Making good his threat, Chavez hales JBC to SC
Former Solicitor General Francisco Chavez has kept his word to Senator Francis “Chiz” Escudero.
Chavez on Monday petitioned the Supreme Court to freeze the Judicial and Bar Council (JBC) screening process for the 24th Chief Justice for its “antipodean departure” from the constitutional provision on its composition.
Calling it “patently unconstitutional, the practice of the JBC to allow both representatives of the Senate and the House of Representatives to participate in its proceedings was “a dangerous by-product of a flawed premise,” Chavez said.
“We cannot allow this error to perpetuate itself by the inaction of lawyers, the public and the taxpayers,” Chavez told reporters after filing the 54-page petition.
Escudero, chairman of the Senate justice committee, earlier dared those questioning the JBC composition to go to the Supreme Court.
“Under Senate and House rules, that’s part of our job as the respective chairs of the committees of justice in both houses,” Escudero said.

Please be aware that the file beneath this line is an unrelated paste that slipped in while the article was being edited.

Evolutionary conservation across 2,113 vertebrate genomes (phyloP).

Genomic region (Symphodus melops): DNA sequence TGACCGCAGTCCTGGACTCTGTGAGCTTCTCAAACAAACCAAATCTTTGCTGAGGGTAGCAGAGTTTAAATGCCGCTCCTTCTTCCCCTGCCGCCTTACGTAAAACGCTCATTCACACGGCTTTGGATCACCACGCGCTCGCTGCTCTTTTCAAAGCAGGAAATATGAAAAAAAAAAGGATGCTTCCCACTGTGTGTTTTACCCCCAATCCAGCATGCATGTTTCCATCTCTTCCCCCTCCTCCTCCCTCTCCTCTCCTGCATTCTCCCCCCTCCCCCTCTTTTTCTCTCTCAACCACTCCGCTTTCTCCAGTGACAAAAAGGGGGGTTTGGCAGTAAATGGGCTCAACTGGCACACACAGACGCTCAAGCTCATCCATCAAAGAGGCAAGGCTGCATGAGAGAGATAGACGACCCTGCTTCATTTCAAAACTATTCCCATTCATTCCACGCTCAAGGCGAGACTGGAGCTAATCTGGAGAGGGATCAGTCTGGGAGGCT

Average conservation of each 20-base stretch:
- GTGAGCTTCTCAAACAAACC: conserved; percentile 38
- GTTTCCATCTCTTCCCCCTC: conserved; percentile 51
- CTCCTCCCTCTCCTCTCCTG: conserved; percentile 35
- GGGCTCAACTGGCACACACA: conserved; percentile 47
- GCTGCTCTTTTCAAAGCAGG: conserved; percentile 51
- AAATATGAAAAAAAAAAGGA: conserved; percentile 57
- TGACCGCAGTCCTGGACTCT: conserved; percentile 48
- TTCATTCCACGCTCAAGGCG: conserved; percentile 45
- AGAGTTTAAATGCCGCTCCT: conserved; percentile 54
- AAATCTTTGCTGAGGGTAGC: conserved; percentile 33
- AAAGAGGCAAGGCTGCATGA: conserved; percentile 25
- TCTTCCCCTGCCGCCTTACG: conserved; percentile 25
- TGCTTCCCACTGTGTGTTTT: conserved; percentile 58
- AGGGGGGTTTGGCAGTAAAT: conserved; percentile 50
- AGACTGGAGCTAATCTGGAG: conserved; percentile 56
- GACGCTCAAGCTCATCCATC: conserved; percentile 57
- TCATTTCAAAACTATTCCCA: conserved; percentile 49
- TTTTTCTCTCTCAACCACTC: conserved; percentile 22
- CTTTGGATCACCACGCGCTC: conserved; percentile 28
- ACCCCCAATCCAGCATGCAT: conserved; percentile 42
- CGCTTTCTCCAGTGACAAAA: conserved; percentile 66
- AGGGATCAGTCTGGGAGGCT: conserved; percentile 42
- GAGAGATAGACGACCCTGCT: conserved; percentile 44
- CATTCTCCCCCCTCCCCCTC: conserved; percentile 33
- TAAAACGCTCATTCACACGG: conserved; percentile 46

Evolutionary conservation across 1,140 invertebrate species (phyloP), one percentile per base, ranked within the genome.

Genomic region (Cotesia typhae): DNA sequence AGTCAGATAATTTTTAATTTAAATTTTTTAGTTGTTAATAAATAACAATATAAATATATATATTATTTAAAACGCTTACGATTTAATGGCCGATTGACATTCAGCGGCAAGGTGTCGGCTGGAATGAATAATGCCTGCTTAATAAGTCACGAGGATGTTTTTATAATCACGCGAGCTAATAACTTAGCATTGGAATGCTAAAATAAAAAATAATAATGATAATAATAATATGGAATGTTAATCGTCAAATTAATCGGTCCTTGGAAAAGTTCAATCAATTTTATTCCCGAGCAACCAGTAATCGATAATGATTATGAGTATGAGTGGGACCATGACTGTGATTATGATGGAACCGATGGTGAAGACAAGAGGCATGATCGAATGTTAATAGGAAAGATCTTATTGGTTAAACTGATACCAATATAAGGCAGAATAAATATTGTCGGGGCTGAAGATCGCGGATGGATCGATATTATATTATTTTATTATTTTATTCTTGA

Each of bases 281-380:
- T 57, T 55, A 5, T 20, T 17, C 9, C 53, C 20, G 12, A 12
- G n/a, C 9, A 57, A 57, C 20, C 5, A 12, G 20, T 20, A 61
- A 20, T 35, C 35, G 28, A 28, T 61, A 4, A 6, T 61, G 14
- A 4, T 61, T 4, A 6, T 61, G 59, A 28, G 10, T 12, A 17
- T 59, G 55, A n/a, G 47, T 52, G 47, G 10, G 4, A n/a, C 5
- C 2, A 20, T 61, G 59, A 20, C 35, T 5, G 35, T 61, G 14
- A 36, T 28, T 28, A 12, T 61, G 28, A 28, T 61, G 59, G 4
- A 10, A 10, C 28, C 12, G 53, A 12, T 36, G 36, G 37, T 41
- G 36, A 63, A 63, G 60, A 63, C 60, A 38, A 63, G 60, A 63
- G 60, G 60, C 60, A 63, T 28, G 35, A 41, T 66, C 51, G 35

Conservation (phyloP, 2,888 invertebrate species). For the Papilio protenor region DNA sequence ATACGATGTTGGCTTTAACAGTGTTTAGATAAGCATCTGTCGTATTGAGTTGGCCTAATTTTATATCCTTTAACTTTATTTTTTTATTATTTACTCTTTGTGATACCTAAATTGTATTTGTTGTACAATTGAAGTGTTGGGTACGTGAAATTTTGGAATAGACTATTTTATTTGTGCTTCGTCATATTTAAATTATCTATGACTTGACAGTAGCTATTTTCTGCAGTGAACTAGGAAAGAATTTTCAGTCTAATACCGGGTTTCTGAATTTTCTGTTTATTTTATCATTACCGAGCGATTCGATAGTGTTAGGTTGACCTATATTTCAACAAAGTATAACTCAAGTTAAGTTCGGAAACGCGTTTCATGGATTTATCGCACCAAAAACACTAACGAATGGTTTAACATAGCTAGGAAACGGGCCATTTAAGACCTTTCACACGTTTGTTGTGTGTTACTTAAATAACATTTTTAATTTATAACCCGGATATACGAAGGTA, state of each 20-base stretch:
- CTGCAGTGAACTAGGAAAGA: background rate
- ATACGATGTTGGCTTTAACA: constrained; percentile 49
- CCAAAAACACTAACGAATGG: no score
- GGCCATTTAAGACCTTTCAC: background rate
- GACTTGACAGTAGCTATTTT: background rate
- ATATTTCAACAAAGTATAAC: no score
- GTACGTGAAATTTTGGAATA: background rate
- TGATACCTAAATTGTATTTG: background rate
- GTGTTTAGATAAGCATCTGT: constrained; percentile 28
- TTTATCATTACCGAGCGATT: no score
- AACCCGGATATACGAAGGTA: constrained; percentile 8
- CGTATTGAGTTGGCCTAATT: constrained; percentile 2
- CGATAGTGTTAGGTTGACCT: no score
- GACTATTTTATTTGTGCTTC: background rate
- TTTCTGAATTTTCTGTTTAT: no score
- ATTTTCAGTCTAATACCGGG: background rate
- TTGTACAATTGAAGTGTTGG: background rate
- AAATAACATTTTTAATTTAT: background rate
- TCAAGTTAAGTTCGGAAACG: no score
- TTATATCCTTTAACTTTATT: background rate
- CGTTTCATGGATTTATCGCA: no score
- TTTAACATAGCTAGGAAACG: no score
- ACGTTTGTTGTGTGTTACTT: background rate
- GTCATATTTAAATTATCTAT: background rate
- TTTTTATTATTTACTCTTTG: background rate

“The position of the JBC is that unless enjoined by the court in a contrary opinion, the JBC will not change the procedures it had been observing before,” he said.
In seeking the issuance of a temporary restraining order, Chavez said the current JBC composition violated Section 8, Article VIII of the Constitution, which provided that only “one representative from the Congress” should join the council as ex-officio member.
The Constitution says: “A Judicial and Bar Council is hereby created under the supervision of the Supreme Court composed of the Chief Justice as ex-officio chair, the secretary of justice and a representative of Congress as ex-officio members, a representative of the Integrated Bar, a professor of law, a retired member of the Supreme Court and a representative of the private sector.”
Chavez said the Constitution also plainly stated that the JBC, the body vetting applicants for ranking judicial posts, must only have seven members.
The provision is “clear, definite and needs no interpretation,” he said in his petition.
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